published
subject
keywords
epidemiology, national registers, Neighborhood deprivation, socioeconomic status
in
International Journal of Stroke
volume
12
issue
8
pages
12 pages
publisher
Wiley-Blackwell
external identifiers
  • scopus:85030150341
  • wos:000411795000004
ISSN
1747-4930
DOI
10.1177/1747493017702663
language
English
LU publication?
yes
id
9bd3344c-0428-4f1b-9b27-2f85f6d2aa48
date added to LUP
2017-11-28 09:53:46
date last changed
2018-01-16 13:26:37
@article{9bd3344c-0428-4f1b-9b27-2f85f6d2aa48,
  abstract     = {<p>Objective: We aimed to study the association between neighborhood socioeconomic status at the age of 40 years and risk of ischemic stroke before the age of 50 years. Methods: All individuals in Sweden were included if their 40th birthday occurred between 1998 and 2010. National registers were used to categorize neighborhood socioeconomic status into high, middle, and low and to retrieve information on incident ischemic strokes. Hazard ratios and their 95% confidence intervals were estimated. Results: A total of 1,153,451 adults (women 48.9%) were followed for a mean of 5.5 years (SD 3.5 years), during which 1777 (0.30%) strokes among men and 1374 (0.24%) strokes among women were recorded. After adjustment for sex, marital status, education level, immigrant status, region of residence, and neighborhood services, there was a lower risk of stroke in residents from high-socioeconomic status neighborhoods (hazard ratio 0.87, 95% confidence interval 0.78–0.96), and an increased risk of stroke in adults from low-socioeconomic status neighborhoods (hazard ratio 1.16, 95% confidence interval 1.06–1.27), compared to their counterparts living in middle-socioeconomic status neighborhoods. After further adjustment for hospital diagnoses of hypertension, diabetes, heart failure, and atrial fibrillation prior to the age of 40, the higher risk in neighborhoods with low socioeconomic status was attenuated, but remained significant (hazard ratio 1.12, 95% confidence interval 1.02–1.23). Conclusions: In a nationwide study of individuals between 40 and 50 years, we found that the risk of ischemic stroke differed depending on neighborhood socioeconomic status, which calls for increased efforts to prevent cardiovascular diseases in low socioeconomic status neighborhoods.</p>},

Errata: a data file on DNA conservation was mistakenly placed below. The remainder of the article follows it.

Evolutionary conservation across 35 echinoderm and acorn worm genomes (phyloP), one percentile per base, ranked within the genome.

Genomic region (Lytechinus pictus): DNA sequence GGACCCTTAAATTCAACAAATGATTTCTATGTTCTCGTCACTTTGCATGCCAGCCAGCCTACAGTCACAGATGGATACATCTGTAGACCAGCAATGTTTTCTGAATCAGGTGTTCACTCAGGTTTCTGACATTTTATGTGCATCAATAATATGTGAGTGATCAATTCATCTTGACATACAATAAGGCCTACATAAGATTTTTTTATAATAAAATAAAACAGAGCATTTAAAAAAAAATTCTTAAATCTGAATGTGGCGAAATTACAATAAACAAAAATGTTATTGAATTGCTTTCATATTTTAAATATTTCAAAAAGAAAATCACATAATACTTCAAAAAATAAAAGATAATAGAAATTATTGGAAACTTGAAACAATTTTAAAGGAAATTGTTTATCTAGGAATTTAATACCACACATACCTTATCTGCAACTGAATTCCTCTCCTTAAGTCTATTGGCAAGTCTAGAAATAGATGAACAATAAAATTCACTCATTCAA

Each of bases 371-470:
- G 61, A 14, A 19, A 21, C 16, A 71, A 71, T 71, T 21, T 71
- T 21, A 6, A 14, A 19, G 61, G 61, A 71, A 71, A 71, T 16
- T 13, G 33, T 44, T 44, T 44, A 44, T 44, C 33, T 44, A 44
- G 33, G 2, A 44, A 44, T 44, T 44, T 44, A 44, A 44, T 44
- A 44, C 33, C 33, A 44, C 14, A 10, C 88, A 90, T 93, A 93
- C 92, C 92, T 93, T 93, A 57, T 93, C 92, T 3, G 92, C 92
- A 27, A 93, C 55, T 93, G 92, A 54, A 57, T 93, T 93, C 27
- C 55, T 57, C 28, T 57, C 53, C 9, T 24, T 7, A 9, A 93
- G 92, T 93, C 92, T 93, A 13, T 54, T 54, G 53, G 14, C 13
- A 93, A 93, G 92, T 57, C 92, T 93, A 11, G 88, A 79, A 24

author       = {Carlsson, Axel C. and Li, Xinjun and Holzmann, Martin J. and Ärnlöv, Johan and Wändell, Per and Gasevic, Danijela and Sundquist, Jan and Sundquist, Kristina},
  issn         = {1747-4930},
  keyword      = {epidemiology,national registers,Neighborhood deprivation,socioeconomic status},
  language     = {eng},
  month        = {10},
  number       = {8},
  pages        = {815--826},
  publisher    = {Wiley-Blackwell},
  series       = {International Journal of Stroke},
  title        = {Neighborhood socioeconomic status at the age of 40 years and ischemic stroke before the age of 50 years : A nationwide cohort study from Sweden},
  url          = {http://dx.doi.org/10.1177/1747493017702663},
  volume       = {12},
  year         = {2017},
}